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In practical therapeutics, a drug should be able to reach its intended site of action after administration by some convenient route. In many cases, the active drug molecule is sufficiently lipid-soluble and stable to be given as such. In some cases, however, an inactive precursor chemical that is readily absorbed and distrib-uted must be administered and then converted to the active drug by biologic processes—inside the body. Such a precursor chemical is called a prodrug.In only a few situations is it possible to apply a drug directly to its target tissue, eg, by topical application of an anti-inflammatory agent to inflamed skin or mucous membrane. Most often, a drug is administered into one body compartment, eg, the gut, and must move to its site of action in another compartment, eg, the brain in the case of an antiseizure medication. This requires that the drug be absorbed into the blood from its site of administration and distributed to its site of action, permeating through the various barriers that separate these compartments.
For a drug given orally to produce an effect in the central nervous system, these barriers include the tissues that make up the wall of the intestine, the walls of the capillaries that perfuse the gut, and the blood-brain barrier, the walls of the capillaries that perfuse the brain. Finally, after bringing about its effect, a drug should be eliminated at a reason-able rate by metabolic inactivation, by excretion from the body, or by a combination of these processes.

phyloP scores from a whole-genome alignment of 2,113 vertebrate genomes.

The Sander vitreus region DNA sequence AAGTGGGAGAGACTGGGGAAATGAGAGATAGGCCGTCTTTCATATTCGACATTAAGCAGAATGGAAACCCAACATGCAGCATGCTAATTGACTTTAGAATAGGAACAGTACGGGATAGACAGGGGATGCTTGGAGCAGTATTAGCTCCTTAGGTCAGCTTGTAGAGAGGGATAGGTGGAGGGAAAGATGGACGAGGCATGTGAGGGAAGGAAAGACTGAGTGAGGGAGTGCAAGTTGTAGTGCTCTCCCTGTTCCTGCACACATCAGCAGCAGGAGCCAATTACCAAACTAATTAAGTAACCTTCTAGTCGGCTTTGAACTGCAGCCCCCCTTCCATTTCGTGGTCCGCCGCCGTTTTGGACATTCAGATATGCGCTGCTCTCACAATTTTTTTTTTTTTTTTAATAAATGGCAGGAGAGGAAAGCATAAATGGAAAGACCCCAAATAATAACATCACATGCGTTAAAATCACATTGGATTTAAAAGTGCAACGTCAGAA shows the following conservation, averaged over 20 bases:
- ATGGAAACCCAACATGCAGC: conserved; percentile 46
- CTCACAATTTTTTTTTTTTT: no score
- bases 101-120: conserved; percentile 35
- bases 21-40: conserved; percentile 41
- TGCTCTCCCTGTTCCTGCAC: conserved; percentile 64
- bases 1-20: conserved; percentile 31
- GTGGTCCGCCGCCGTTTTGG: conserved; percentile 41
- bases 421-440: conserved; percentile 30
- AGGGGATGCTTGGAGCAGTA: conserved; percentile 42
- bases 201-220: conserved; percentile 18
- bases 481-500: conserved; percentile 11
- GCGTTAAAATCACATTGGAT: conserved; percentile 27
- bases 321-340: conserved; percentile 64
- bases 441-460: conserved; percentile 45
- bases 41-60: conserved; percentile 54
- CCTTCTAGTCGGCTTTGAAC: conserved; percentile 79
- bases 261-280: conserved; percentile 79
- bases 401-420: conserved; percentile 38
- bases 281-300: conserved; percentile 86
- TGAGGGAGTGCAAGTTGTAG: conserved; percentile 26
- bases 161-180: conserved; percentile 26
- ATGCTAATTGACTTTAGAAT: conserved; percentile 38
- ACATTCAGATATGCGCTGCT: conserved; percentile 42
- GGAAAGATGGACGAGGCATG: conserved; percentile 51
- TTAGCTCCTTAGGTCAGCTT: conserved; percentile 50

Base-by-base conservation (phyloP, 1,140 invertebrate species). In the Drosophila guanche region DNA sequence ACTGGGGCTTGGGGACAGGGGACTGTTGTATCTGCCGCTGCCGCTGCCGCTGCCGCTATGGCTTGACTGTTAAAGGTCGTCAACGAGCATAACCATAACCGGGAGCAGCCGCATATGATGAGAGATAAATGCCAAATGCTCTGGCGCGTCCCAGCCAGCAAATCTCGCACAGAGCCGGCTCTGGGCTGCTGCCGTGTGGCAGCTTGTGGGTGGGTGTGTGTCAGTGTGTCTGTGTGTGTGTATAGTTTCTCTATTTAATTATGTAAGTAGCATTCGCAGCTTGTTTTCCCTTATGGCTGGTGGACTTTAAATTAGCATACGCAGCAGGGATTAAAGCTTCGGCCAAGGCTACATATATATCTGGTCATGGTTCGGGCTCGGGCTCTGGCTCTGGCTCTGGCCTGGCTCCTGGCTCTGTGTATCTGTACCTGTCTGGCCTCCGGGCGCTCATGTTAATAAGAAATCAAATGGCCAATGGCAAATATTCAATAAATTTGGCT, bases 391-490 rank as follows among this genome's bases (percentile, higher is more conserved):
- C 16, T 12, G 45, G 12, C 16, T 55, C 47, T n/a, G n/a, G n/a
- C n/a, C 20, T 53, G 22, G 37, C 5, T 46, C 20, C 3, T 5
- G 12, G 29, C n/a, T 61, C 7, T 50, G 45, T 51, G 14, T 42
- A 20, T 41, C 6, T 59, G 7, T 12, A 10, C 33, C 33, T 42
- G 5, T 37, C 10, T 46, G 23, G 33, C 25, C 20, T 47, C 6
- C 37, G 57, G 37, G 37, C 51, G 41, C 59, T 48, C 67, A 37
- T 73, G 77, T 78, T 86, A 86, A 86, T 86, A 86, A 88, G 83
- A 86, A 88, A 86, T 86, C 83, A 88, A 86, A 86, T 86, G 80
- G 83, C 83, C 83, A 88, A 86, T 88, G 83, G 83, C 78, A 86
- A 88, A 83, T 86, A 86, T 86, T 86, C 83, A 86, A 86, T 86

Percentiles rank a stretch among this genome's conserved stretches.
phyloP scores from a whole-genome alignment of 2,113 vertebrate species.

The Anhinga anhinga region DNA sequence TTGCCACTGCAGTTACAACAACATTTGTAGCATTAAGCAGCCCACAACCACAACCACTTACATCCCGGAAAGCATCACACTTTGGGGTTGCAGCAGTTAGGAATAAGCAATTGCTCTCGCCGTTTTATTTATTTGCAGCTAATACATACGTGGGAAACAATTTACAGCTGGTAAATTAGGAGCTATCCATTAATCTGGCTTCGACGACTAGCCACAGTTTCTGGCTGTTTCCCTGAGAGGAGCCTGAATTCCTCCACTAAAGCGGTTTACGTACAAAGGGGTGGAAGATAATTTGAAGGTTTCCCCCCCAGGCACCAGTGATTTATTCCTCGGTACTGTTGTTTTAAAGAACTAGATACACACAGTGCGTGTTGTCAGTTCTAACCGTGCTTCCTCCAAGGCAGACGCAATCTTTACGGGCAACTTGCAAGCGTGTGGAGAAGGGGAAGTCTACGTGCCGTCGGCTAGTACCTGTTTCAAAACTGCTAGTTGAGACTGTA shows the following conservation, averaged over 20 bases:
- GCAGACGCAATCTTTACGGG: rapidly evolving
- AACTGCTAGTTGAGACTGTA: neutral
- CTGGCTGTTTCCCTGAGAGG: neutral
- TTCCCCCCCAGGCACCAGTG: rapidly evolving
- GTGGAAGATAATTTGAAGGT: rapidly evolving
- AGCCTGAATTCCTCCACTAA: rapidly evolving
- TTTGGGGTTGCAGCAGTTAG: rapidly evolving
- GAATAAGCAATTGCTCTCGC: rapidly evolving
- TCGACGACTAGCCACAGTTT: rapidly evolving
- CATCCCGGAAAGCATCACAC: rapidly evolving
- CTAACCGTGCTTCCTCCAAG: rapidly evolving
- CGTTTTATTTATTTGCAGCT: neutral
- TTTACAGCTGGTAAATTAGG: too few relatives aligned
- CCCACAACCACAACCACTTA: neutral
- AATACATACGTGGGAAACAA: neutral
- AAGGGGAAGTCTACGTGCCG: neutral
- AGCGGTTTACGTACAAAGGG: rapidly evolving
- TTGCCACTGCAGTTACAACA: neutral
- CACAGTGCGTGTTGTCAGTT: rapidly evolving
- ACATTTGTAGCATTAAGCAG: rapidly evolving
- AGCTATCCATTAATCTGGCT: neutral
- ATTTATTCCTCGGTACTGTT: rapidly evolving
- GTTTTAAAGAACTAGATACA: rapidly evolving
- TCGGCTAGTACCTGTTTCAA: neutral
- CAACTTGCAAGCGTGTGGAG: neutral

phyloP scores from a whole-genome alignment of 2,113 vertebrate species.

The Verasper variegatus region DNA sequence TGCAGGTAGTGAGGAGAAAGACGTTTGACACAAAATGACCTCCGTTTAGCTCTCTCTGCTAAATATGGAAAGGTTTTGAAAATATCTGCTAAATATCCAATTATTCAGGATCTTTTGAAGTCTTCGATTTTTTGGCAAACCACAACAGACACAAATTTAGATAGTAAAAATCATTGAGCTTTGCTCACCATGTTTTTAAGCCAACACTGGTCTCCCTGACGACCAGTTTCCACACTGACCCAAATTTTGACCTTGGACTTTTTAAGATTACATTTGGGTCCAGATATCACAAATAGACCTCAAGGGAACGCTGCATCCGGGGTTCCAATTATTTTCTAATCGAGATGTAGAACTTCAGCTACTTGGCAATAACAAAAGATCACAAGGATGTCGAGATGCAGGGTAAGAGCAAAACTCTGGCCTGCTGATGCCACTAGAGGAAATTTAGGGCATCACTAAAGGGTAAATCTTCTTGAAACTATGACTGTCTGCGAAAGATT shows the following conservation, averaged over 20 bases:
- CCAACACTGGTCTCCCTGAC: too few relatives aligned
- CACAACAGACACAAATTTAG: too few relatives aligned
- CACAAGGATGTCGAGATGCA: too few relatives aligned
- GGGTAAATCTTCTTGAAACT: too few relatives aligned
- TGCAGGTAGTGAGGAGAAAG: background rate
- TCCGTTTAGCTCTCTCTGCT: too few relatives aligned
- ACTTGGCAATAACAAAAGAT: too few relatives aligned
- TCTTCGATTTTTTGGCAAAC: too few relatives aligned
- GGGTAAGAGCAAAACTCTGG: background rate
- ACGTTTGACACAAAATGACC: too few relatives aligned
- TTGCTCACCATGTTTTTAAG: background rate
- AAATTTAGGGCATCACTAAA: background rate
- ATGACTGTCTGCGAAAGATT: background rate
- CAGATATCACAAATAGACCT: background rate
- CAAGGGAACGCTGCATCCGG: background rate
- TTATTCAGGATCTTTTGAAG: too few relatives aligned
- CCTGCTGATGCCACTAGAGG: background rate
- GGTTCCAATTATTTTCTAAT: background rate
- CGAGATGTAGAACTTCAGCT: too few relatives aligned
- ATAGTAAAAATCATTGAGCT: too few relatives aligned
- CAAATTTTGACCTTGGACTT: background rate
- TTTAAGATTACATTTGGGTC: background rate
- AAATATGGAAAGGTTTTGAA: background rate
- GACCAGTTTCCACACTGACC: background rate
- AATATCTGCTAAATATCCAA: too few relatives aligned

Drug permeation proceeds by several mechanisms. Passive diffu-sion in an aqueous or lipid medium is common, but active pro-cesses play a role in the movement of many drugs, especially those whose molecules are too large to diffuse readily (Figure 1–5).
1. Aqueous diffusion—Aqueous diffusion occurs within thelarger aqueous compartments of the body (interstitial space, cyto-sol, etc) and across epithelial membrane tight junctions and the endothelial lining of blood vessels through aqueous pores that—in some tissues—permit the passage of molecules as large as MW 20,000–30,000.* See Figure 1–5A.
Aqueous diffusion of drug molecules is usually driven by the concentration gradient of the permeating drug, a downhill move-ment described by Fick’s law . Drug molecules that are bound to large plasma proteins (eg, albumin) do not permeate most vascular aqueous pores. If the drug is charged, its flux is also influenced by electrical fields (eg, the membrane potential and—in parts of the nephron—the transtubular potential).
2. Lipid diffusion—Lipid diffusion is the most important limit-ing factor for drug permeation because of the large number of lipid barriers that separate the compartments of the body. Because these lipid barriers separate aqueous compartments, thelipid:aqueous partition coefficient of a drug determines howreadily the molecule moves between aqueous and lipid media. In the case of weak acids and weak bases (which gain or lose electrical charge-bearing protons, depending on the pH), the ability to move from aqueous to lipid or vice versa varies with the pH of the medium, because charged molecules attract water molecules. The ratio of lipid-soluble form to water-soluble form for a weak acid or weak base is expressed by the Henderson-Hasselbalch equation (described in the following text). See Figure 1–5B.